One of the two boys convicted of distributing a photo of himself having sex with Rehtaeh Parsons , the 17-year-old Canadian teen who died after she was taken off life support following a suicide attempt, has given his first interview. He insists the sex was consensual and that he didn't 'bully' Rehtaeh, while his parents defend him as a good kid "who's made some mistakes."
Parsons was hanging out a window after having just vomited, being penetrated, when the photo was taken without her knowledge or consent. She was just 15. The two boys who had sex with her, both 16, passed the photo to several friends. It spread like wildfire and she was cruelly mocked. Parsons attempted to hang herself two years later and suffered severe brain damage. She was taken off life support a short while later.
The two who were in the photo and took the photo, respectively, are both now 20; one pled guilty to manufacturing child pornography and the other to distributing it. Neither was given any jail time. The teen in the photo was sentenced Thursday to one year of probation and ordered not to drink alcohol. Their names can't be legally published in Canada. (The Parsons family has pushed for Rehtaeh's name to be published and her story to be told.)
In an interview with the National Post, the teen and his parents insisted that the sex was consensual. Parsons' parents have called it rape. (The police said they didn't have enough evidence to charge them with sexual assault; they also waited 10 months to investigate.)
"Obviously, if I felt like if she didn't want it, it wouldn't have happened," the teen told the paper. "It was all mutual. We were in the groove."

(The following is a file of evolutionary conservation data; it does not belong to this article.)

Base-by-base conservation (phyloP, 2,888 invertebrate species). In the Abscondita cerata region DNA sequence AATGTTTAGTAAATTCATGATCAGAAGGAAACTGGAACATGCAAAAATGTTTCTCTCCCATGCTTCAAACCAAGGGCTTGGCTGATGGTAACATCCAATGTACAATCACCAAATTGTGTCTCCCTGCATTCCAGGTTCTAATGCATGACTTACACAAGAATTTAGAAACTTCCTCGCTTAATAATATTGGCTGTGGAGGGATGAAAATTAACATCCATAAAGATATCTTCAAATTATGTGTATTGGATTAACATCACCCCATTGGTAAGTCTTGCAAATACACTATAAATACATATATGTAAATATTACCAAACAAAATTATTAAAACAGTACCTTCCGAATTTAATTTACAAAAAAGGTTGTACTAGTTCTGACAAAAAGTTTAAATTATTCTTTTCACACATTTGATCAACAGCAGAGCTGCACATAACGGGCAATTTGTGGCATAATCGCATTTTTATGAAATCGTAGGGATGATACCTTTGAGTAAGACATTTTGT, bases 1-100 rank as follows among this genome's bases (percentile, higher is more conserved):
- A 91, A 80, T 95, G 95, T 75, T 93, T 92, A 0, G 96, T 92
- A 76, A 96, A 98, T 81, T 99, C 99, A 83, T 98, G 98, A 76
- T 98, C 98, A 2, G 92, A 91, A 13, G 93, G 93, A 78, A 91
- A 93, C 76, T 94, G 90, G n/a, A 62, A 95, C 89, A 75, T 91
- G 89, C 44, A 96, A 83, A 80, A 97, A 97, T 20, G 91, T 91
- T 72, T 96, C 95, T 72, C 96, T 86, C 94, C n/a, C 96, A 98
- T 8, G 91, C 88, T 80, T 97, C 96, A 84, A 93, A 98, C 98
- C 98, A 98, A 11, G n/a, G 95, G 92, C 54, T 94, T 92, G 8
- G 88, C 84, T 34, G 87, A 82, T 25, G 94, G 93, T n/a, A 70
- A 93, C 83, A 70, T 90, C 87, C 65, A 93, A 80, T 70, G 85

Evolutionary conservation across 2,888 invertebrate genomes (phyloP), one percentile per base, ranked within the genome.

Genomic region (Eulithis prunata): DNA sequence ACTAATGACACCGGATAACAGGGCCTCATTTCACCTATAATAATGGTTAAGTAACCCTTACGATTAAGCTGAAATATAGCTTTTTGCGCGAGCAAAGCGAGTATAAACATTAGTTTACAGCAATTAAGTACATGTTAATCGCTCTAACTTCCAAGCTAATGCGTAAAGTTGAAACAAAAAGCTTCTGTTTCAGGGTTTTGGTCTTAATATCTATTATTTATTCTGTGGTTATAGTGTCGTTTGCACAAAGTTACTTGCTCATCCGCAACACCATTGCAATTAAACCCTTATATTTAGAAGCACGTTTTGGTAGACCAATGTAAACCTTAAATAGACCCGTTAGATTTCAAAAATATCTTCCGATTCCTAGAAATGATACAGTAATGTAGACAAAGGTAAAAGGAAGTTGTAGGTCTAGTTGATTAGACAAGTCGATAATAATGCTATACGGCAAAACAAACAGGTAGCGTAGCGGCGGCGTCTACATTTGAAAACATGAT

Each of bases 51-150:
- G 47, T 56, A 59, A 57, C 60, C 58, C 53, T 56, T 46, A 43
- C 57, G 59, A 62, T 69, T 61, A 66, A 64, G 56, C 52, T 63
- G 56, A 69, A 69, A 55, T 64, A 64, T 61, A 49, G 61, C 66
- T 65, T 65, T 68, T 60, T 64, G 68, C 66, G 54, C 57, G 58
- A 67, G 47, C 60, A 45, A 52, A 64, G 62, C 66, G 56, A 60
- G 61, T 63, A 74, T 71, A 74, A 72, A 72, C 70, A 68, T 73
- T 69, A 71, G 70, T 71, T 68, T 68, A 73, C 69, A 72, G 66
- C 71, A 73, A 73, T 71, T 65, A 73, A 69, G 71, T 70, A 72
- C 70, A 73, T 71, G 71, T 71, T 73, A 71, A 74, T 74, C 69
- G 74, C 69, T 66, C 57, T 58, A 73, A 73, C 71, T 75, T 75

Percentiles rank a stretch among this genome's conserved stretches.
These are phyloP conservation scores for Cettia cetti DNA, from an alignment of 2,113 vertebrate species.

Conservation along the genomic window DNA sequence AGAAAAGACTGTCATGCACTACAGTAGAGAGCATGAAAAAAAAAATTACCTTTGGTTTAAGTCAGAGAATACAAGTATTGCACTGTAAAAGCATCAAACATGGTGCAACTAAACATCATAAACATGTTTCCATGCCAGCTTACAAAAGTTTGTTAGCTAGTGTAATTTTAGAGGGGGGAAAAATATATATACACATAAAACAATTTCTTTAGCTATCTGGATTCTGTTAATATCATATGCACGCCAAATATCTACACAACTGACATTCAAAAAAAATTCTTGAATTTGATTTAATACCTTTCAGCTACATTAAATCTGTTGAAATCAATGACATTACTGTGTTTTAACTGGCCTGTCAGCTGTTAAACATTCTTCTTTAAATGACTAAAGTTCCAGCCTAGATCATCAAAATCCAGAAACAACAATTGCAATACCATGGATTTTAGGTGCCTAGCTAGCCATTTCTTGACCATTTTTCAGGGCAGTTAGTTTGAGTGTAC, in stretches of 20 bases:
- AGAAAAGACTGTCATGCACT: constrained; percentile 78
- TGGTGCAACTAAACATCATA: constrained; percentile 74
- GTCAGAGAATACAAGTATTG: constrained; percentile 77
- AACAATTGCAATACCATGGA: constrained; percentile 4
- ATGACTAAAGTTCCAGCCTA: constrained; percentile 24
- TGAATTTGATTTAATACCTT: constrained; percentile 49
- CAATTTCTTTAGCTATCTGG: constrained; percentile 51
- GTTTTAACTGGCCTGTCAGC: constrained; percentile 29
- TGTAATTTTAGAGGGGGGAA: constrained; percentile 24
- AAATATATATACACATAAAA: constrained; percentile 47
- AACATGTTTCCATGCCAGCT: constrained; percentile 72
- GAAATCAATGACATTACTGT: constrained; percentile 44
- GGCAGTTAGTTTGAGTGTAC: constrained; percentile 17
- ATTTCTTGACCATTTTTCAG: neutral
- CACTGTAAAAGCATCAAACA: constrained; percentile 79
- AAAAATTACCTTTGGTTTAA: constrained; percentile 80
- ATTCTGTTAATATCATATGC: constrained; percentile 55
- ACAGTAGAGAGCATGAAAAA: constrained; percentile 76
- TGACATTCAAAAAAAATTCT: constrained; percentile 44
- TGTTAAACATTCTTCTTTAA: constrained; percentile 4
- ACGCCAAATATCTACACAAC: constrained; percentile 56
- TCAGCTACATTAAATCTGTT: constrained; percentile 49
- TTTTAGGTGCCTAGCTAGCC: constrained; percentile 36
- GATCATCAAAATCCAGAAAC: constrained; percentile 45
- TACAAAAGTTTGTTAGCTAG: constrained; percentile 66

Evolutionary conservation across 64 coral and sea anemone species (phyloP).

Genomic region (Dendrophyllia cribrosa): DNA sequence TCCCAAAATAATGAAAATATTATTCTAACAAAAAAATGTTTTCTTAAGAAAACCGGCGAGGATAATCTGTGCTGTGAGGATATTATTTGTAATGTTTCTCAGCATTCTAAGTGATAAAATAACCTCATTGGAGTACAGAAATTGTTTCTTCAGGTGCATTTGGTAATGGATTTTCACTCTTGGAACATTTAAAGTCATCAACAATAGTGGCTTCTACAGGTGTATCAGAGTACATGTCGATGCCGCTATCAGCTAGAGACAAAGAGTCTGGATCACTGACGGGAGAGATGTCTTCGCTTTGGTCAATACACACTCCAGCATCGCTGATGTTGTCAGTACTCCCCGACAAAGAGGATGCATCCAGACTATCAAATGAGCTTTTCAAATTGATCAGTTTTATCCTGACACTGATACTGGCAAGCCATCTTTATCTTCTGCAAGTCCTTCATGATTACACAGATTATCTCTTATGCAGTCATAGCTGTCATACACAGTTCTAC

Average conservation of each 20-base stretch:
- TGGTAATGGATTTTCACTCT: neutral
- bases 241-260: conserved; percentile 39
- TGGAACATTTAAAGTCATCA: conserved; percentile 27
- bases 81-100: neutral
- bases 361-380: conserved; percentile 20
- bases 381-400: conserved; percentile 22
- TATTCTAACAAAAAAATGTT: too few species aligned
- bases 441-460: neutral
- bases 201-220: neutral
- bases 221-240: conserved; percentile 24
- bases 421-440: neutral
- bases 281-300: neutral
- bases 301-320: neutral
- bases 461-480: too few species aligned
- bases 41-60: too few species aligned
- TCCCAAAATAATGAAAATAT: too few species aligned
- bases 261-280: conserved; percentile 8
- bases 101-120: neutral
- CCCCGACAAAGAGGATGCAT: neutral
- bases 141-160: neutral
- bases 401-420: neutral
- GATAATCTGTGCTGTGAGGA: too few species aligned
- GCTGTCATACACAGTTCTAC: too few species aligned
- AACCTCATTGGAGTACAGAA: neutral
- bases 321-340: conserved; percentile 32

During his sentencing, as the National Post's Christie Blatchford notes, the teen said that Parsons' eventual death had nothing to do with his actions, telling the court, "I will not live with the guilt of someone passing away, but I will live with the guilt of sending the picture." He also said, "I have pled (sic) guilty to distributing child pornography, not a sexual assault" and, "I never played a part in the bullying [of Rehtaeh], nor would I."
Blatchford calls that "a courageous challenge to the public narrative" around the case and calls the teen "brave." The boy's mother, meanwhile, insists that he's a good kid, although she doesn't understand "why kids are having sex at parties," she says.
"I don't sit here as a parent and say he's perfect," she told Blatchford. "He's not. He's made mistakes. Tell me a teenager who hasn't. If we did something stupid when we were a kid, made out with some boy or something, the worst thing you had to worry about was, was your name going to be written in some stall?"
In a heartbreaking victim impact statement delivered during his Thursday sentencing, Rehtaeh's mother Leah told the teen—now a man—how much she'd lost with her daughter's death, and chided him for not bothering to learn what a beautiful and generous person she was:
I know that Rehtaeh did nothing to deserve that type of treatment. I know she was not cruel or mean to you [name removed]. You probably knew nothing about her whatsoever. Did you know she loved to read, would drop everything to help an animal or friend in need? That she was bright and funny? Did you know she had two little sisters that she adored? Did you know that the day she was born she changed my life for the better? After she was born I spent the next seven years in university and she was my driving force. No, you would not know these things because you never took the time to view her as a person.
That night Rehtaeh was viewed as an object, and instead of helping her you posed for a photo and shared it with others.
She read a list of goals that Rehtaeh had penned in a journal: learn to drive, make new friends, "plan for the rest of my life." She had also written, "I am very much looking forward to the rest of High School."
"She didn't get to see any of those goals listed and she never will," Leah added. "I'm not going to go on about all the struggles I now have to endure just to make it through the day. I will say that I always believed Rehtaeh would make an imprint on this world. I just never imagined it would be at such a young age and it would cost her her life."